drowning


drowning
   This has attracted a number of beliefs and customs, the most widespread being that anyone born with a *caul will never drown. It was considered unwise to save someone from drowning; at best they will turn into your enemy, at worst the sea will take you instead. It was also believed that the rescuer of a drowning person would afterwards be legally responsible for maintaining that person, or that anyone who pulled a drowned body from the water was liable to pay for his/her funeral. Still extremely widespread is the notion that a drowning person will surface three times before succumbing, and that one's life flashes before one's eyes in the process. In popular belief, there are several ways of finding the bodies of drowned people. One is to float a loaf of bread, loaded with a quantity of mercury, across the pond or river, and it will stop over, or near to, the place where the body lies (N&Q 6s:8 (1883), 367, 435-6), a method which goes back at least to the 1580s. Another way of locating the corpse is to fire a gun across the water, which will bring the body to the surface. Sailors believed that the concussion of the shot bursts the gall bladder of the drowned body and thereby makes it float (Denham Tracts, 1895: ii. 72). A variation on this principle was to fill bottles with gunpowder and contrive to explode them under water (N&Q 5s:9 (1878), 478). A number of other long-standing beliefs existed about drowned bodies. It was thought that a body found floating on the water cannot have been drowned but must have been a murder victim, already dead before being placed in the water, on the premiss that drowned bodies sink. N&Q (167 (1934), 297, 336-7; 168 (1935), 214) cites a court-case of 1699 in which this belief is cited as evidence. Corpses were, however, believed to rise on the ninth day after drowning (when their gall bladder broke), and it was also maintained that males floated face up, while females floated face down. Thomas Browne devotes a chapter of his Pseudoxia Epidemica (6th edn. (1672), book 4, chapter 6) to refuting these notions.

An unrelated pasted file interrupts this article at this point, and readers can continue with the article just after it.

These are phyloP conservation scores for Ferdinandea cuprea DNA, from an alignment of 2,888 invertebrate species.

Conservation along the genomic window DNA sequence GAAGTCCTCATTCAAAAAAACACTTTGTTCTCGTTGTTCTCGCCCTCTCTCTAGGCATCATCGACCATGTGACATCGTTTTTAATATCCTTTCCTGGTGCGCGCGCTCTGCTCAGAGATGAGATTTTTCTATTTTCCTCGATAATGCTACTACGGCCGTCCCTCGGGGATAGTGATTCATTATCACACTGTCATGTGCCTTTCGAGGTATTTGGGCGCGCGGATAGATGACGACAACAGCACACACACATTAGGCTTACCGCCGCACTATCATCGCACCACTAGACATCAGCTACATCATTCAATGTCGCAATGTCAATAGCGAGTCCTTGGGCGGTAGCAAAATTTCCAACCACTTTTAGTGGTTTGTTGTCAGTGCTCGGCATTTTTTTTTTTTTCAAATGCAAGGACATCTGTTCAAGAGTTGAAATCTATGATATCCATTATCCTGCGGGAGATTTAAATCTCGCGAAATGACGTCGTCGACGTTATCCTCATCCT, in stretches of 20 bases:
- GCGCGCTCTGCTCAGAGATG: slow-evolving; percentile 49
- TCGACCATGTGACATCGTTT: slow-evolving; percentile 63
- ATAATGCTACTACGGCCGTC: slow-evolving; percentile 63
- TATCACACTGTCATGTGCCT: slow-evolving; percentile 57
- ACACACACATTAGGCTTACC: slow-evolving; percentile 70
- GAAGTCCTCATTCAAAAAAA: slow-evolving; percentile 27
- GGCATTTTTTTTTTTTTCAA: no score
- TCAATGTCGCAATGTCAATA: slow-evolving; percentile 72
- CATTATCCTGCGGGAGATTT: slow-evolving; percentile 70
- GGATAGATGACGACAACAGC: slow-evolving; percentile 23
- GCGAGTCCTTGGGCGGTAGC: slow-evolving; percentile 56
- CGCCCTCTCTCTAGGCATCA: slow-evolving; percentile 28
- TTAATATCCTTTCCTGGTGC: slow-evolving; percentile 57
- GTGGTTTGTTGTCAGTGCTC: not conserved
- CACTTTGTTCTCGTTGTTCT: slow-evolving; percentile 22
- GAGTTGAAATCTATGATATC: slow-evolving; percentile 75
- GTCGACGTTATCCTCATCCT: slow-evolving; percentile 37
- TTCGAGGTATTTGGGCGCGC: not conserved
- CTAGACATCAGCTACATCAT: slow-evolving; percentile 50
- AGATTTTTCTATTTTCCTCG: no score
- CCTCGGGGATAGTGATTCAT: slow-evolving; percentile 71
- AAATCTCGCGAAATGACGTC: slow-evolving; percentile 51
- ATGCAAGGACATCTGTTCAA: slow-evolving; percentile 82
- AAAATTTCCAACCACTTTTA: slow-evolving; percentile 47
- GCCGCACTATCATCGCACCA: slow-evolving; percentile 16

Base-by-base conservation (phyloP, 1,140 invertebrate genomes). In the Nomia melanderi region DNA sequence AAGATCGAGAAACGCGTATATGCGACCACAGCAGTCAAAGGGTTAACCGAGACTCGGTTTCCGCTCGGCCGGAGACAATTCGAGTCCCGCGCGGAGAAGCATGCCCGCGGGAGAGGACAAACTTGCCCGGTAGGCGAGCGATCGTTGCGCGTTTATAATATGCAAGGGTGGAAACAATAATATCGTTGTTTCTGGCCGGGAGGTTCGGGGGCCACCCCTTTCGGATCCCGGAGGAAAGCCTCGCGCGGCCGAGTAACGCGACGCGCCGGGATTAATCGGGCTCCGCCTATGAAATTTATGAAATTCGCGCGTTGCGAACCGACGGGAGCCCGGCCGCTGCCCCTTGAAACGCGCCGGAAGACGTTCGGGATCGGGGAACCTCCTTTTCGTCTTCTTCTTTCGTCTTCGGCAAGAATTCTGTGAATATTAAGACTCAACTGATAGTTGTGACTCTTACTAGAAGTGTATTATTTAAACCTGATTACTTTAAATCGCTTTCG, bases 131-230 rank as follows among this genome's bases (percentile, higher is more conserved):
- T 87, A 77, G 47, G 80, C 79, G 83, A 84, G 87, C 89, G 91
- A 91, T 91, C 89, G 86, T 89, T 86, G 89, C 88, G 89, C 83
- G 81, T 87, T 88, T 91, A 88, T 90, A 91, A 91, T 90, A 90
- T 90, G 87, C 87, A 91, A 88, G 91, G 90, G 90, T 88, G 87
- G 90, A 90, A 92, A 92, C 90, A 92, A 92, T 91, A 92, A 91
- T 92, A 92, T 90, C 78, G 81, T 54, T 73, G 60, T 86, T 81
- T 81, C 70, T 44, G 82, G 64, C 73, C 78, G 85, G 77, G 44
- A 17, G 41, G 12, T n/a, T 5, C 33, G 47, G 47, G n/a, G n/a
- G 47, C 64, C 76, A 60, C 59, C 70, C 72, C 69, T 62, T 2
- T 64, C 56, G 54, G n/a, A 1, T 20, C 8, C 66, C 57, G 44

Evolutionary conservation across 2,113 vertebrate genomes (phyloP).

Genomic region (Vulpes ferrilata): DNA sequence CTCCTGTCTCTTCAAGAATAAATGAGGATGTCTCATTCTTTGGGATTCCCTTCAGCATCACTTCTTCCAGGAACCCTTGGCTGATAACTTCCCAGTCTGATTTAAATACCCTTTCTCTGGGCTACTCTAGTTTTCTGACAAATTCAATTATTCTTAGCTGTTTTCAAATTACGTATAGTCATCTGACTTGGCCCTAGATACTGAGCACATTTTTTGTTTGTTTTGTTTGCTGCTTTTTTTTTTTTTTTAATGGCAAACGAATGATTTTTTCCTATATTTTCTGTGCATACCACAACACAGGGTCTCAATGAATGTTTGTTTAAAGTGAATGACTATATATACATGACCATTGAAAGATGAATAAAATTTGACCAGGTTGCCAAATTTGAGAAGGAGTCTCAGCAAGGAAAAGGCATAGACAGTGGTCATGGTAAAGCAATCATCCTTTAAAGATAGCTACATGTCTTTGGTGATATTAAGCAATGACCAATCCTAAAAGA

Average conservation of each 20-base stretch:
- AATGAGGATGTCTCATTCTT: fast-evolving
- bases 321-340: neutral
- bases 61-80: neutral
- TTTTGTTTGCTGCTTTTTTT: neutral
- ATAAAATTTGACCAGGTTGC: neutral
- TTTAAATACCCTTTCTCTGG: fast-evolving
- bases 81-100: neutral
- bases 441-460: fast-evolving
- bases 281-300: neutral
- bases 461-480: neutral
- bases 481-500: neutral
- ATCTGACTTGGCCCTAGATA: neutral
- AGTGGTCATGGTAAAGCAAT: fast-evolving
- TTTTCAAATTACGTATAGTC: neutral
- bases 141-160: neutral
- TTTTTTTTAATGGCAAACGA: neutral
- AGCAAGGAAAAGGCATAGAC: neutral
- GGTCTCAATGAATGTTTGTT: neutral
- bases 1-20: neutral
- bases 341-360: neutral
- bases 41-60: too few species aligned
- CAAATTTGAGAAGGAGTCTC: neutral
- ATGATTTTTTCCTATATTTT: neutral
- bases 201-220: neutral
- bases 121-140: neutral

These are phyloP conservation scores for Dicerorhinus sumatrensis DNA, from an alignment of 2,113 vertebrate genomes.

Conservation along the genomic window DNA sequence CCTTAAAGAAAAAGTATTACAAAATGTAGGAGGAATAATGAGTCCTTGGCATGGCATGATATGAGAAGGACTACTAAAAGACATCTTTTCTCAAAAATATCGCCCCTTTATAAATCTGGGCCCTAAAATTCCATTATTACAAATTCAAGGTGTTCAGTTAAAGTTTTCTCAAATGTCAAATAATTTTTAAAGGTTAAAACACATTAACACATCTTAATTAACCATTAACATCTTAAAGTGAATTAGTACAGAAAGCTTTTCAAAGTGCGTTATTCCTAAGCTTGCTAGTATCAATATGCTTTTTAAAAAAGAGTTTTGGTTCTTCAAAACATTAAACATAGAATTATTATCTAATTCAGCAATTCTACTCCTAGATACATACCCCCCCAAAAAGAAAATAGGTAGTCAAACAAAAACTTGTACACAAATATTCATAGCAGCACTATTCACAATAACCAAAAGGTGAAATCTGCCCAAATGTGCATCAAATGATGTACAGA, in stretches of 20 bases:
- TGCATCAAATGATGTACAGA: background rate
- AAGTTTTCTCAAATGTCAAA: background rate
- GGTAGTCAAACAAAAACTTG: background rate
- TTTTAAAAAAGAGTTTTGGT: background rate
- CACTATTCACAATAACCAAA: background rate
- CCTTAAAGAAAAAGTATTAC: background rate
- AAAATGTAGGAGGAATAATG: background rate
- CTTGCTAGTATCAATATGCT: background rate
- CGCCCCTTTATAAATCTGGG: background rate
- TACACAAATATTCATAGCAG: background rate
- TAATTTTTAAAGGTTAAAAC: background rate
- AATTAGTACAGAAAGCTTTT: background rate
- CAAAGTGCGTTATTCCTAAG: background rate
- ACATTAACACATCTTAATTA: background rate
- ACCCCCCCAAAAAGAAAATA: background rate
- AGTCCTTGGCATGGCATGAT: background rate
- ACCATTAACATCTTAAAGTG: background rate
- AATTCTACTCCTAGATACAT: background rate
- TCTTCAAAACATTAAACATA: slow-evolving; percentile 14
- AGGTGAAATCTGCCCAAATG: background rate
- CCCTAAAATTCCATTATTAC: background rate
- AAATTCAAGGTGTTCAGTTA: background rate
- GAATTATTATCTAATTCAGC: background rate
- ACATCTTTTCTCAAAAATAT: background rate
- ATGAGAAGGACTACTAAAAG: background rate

■ Opie and Tatem, 1989: 34, 127; N&Q. 8s:2 (1892), 48; 161 (1931), 164, 230, 337-8; Lean, (1903), ii. 615-16.

A Dictionary of English folklore. . 2014.

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